As Israeli Prime Minister Benjamin Netanyahu’s power within his own Likud party has slipped in recent years, observers have been increasingly wondering whether he has any future left in the party. It’s certainly true that he’s lost control over the internal machinations of the Likud. But some, like Michael Koplow, Mazal Mualem, and most strongly Liam Hoare have also argued that his future in the party is limited, while the only way for him to move on the peace front is to pull an Ariel Sharon and break away from Likud to form his own party.
Anything is possible. But I’m not so sure Bibi is that interested in leaving the Likud, even if he’s serious about making progress on peace talks with the Palestinians. Nor is it clear that he’d be able to consolidate a strong enough party to engage with the Palestinians for an extended period of time and with real results.
The historical pattern in Israel suggests that two conditions are necessary in order for politicians to form a successful breakaway party: On the personal level, there is the need for a combination of a powerful will and determination, and great charisma; on the political level there must be a strong base of support outside the party. It is not clear that Bibi meets either of these conditions.
There have been four successful breakaways from the larger parties in Israeli history. By “successful” I mean having achieved a significant number of seats in the following election. Policy change hasn’t always resulted, though, and in only one case has the new party demonstrated any staying power. Otherwise, all “third parties”—those formed as a centrist party between Labor and Likud—fail.
In 1965 David Ben-Gurion, for all intents and purposes the founder of the state, led a breakaway group from Mapai to form Rafi. He took several rising stars with him (including Shimon Peres, and Moshe Dayan). The party won 10 seats in the 1965 election. By 1968—before the next poll—it merged with two other parties to form Labor.
In 1984 Rabbi Ovadia Yosef engineered the formation of Shas to represent the interests of Sephardi haredim as a breakaway from the Ashkenazi-dominated Agudat Israel. It steadily increased its share of the vote, reaching a high of 17 seats in 1999. Though it’s since dropped to 11 mandates, it remains a powerful force in Israeli politics—the only breakaway party to do so.
Promoted as a new centrist party, Third Way was created in 1996 out of Labor, led by the somewhat popular Avigdor Kahalani. It won four seats that year and was invited into the government. It failed to win any seats in the next election.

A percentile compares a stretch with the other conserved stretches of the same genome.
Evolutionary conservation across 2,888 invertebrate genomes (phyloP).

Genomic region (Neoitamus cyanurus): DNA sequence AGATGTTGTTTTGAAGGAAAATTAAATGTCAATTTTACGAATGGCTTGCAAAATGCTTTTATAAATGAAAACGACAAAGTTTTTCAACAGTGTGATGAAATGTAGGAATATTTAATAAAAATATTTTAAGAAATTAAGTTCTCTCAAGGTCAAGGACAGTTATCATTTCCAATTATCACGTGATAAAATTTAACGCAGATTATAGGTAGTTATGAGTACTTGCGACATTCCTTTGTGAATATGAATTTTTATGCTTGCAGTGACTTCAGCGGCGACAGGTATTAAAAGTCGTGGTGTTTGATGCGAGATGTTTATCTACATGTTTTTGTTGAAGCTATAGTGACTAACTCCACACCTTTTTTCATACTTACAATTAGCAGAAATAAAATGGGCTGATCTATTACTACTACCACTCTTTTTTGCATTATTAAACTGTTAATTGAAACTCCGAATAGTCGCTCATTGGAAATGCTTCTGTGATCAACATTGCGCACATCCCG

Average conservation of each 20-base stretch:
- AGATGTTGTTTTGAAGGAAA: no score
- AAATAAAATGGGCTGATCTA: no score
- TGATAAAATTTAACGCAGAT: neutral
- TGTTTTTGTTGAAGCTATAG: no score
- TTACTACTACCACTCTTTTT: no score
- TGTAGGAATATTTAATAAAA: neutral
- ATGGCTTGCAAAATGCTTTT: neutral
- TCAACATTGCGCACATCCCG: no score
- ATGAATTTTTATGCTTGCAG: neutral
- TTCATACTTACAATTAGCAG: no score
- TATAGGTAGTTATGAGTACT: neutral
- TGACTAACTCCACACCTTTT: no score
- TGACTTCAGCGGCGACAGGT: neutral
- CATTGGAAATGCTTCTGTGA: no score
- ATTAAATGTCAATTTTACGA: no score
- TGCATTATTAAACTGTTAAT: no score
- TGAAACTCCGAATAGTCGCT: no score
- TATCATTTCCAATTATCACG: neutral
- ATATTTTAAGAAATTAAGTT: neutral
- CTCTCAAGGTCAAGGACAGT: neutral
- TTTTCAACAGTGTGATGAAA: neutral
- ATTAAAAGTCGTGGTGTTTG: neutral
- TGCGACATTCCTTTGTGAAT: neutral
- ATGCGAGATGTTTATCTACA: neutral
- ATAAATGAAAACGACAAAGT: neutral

The best known example of a breakaway party is Kadima. Ariel Sharon peeled off from Likud in 2005 in order to complete his plan for withdrawal from parts of the West Bank, which the Likud was opposed to even then. It won an unprecedented (for a third party) 29 seats in 2006, 28 in 2009, and—without a popular leader at its head any longer—a paltry two in 2013.
Netanyahu has become, in his second and third terms, extremely cautious. Breaking away from Likud is a huge gamble for him, one which he knows might not provide any payoffs. He lacks the determination that drove Ben-Gurion, Sharon, and the others. Bibi also doesn’t have the base of support that they had. Ben-Gurion was the founder of the state, Sharon was popular among the right for his support of settlements and could also grab votes from the left for his new support for withdrawal. Yosef had the large community of Sephardim to draw on. Outside of Likud, Bibi is at best mistrusted, at worst disliked.
At the same time, it’s not clear that Bibi’s framework for thinking about his party is the peace process. I’ve argued before that Bibi is an opportunist who can be pushed into negotiations. He also knows Likud politics is more about internal jostling for power than anything else. The party’s peace process spoilers (led by Danny Danon) have since the internal elections stated their desire to work with Netanyahu for the good of the party. They understand that they won’t be able to win any elections without him. In return Bibi has apparently promised not to push for a merger with Avigdor Lieberman’s Yisrael Beiteinu, which the party activists were adamantly opposed to. This suggests Bibi’s willingness to work within the system rather than leave it.
Given this, if Bibi does leave Likud he’d likely be dooming himself to an immediate political decline. He doesn’t want to go out that way; it’s not clear he wants to go out at all at this point. Put another way, staying in Likud seems to be his best chance of remaining in power. Despite losing control over party institutions—which he didn’t try to maintain anyway—Bibi doesn’t face any serious challenges to his leadership from within the party. The only real challenger for the prime ministership outside Likud is Yair Lapid from Yesh Atid, and it’s far too early to say with confidence whether Lapid can hold on to that position.
In short, Bibi and Likud need each other more than they don’t—and both know it.